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Once a Week (magazine)/Series 1/Volume 7/Beautiful monstrosities

BEAUTIFUL MONSTROSITIES.

 

 

When Goethe expounded to his friend Schiller, with all his peculiar force of words, the theory he conceived that the flower of a plant is but the higher development, or rather, transformation of its leaves, Schiller at once saw the truth and beauty of the idea. But he saw, at the same time, notwithstanding the fascination of the words and manner in which the case "was put," that the poet-botanist had not advanced, in his theory, one single step beyond the narrow boundary of a happy thought. The theory of Goethe was, in fact, a mere guess, as all first glimpses of a new truth have ever been—it was a brilliant and poetical guess—and not a scientific discovery based upon a series of proven data; and so Schiller replied to his friend, in the recorded words, "It is an idea, and not an observation." It was so, but it was not destined so to remain. Goethe had thrust his light into a dark place, and others, working by it, gradually converted the idea into an established fact: the botanists completed the work of the poet.

Goethe's discovery was a bright ray flashed out in a fitful gleam of dreamy philosophy, and was trimmed into a steady and permanent light by botanical physiologists, instead of being snuffed out, as new lights too often are, by the lovers of the more old-fashioned candles of science; and the full development of the theory became an explanatory key to the occurrence of all those beautiful monstrosities in the inflorescence of plants which we admire in such exquisite examples of deformity as that of the double rose, or the double anemone.

A special monstrosity connected with the rose, and which is one of the most picturesque and beautiful among floral aberrations from normal forms, may serve as an example which will furnish proof how very recently we have been put in possession of the true secret by means of which all the curious and irregular growths of flowers may now be so simply explained. The special monstrosity alluded to is that of the singular growth(1) of the calyx of the rose which has invested a certain variety of the common rose of Provence with the name of the "moss rose." Beautiful Monstrosities (1).pngThis curious excrescent development was, till a comparatively speaking recent period, explained by several naturalists after fanciful fashions altogether unworthy of scientific men, and nearly as difficult of credence as that explanation of the stars offered by the early Greek astronomers, which supposed them to be positive lights, mysteriously extinguished at the dawn and as mysteriously re-kindled at night.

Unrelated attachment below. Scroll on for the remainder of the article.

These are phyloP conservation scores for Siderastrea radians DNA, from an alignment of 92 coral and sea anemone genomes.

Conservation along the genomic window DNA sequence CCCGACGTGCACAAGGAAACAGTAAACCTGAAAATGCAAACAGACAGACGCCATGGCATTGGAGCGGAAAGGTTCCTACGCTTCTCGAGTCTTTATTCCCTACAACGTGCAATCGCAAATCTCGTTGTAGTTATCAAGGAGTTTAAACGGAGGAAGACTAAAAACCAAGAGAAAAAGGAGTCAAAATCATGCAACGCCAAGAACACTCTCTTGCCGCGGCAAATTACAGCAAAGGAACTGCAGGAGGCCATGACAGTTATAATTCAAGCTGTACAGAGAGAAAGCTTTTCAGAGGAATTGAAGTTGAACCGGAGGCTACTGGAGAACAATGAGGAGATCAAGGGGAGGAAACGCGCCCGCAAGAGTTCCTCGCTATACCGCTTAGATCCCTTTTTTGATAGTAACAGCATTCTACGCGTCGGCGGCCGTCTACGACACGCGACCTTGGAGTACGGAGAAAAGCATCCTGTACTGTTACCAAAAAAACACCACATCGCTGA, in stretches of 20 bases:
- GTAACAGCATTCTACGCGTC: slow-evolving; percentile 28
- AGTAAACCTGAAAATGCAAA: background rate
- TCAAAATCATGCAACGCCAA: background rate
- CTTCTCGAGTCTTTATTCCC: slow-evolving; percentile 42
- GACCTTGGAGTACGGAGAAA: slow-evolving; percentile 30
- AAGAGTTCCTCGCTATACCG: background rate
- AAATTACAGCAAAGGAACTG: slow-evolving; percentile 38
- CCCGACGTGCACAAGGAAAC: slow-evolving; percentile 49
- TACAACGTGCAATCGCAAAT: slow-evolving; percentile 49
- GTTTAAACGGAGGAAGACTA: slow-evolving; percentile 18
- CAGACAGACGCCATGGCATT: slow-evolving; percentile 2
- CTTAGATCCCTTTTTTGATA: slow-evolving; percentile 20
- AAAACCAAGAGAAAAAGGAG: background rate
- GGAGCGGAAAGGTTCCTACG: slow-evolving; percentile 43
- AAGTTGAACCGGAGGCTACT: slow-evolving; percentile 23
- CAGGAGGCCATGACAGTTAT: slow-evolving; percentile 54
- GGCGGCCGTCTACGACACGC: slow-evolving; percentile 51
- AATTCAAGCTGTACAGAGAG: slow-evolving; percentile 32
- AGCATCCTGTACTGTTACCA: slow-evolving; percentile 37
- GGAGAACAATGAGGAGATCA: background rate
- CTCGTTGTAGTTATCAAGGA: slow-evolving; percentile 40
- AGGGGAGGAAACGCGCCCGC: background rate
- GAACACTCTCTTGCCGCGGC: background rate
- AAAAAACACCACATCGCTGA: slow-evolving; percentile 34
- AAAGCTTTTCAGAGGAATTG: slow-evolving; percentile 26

For instance, one of the explanations offered for the appearance of the moss-like excrescence on the calyx of this rose, was, that it was the work of a gall insect. This hypothesis was founded on the discovery that it was, in fact, a gall insect that produced the moss-like tufts occasionally found on small branchlets of the common briar or dog-rose. It is true that in the appearance of the unnatural growth induced by the disturbance of the fibre and tissues of the part, during the ravages of the gall, there is a certain resemblance to the unusual moss-like growth of the calyx of the so-called moss rose, but the two causes are self-evidently different. How, indeed, could it be supposed for a moment that a gall insect should be located in each segment of the calyx of every flower on each plant of the "mossy" variety of the rose? and that every offshoot of the plant in question should also be furnished with its perfect set of galls to the calyx of each flower? Such an idea, one would think, could never have been entertained for a moment. The growth of the moss-like excrescence of the calyx is in fact an accidental and deformed growth arising from some disturbing cause, the precise nature of which is at present unknown; but that the disturbance, however created, is one that takes place in the process of the transformation of the leaf to the flower is now deemed the most philosophical solution of the mystery of this beautiful lusus naturæ. Accepting for the moment this view, the disturbed action would necessarily take place in the following manner. The calyx, when this deformation is about to take place, has not ceased to exercise its vital power of development at the completion Page:Once a Week Volume 7.djvu/144 Page:Once a Week Volume 7.djvu/145 Page:Once a Week Volume 7.djvu/146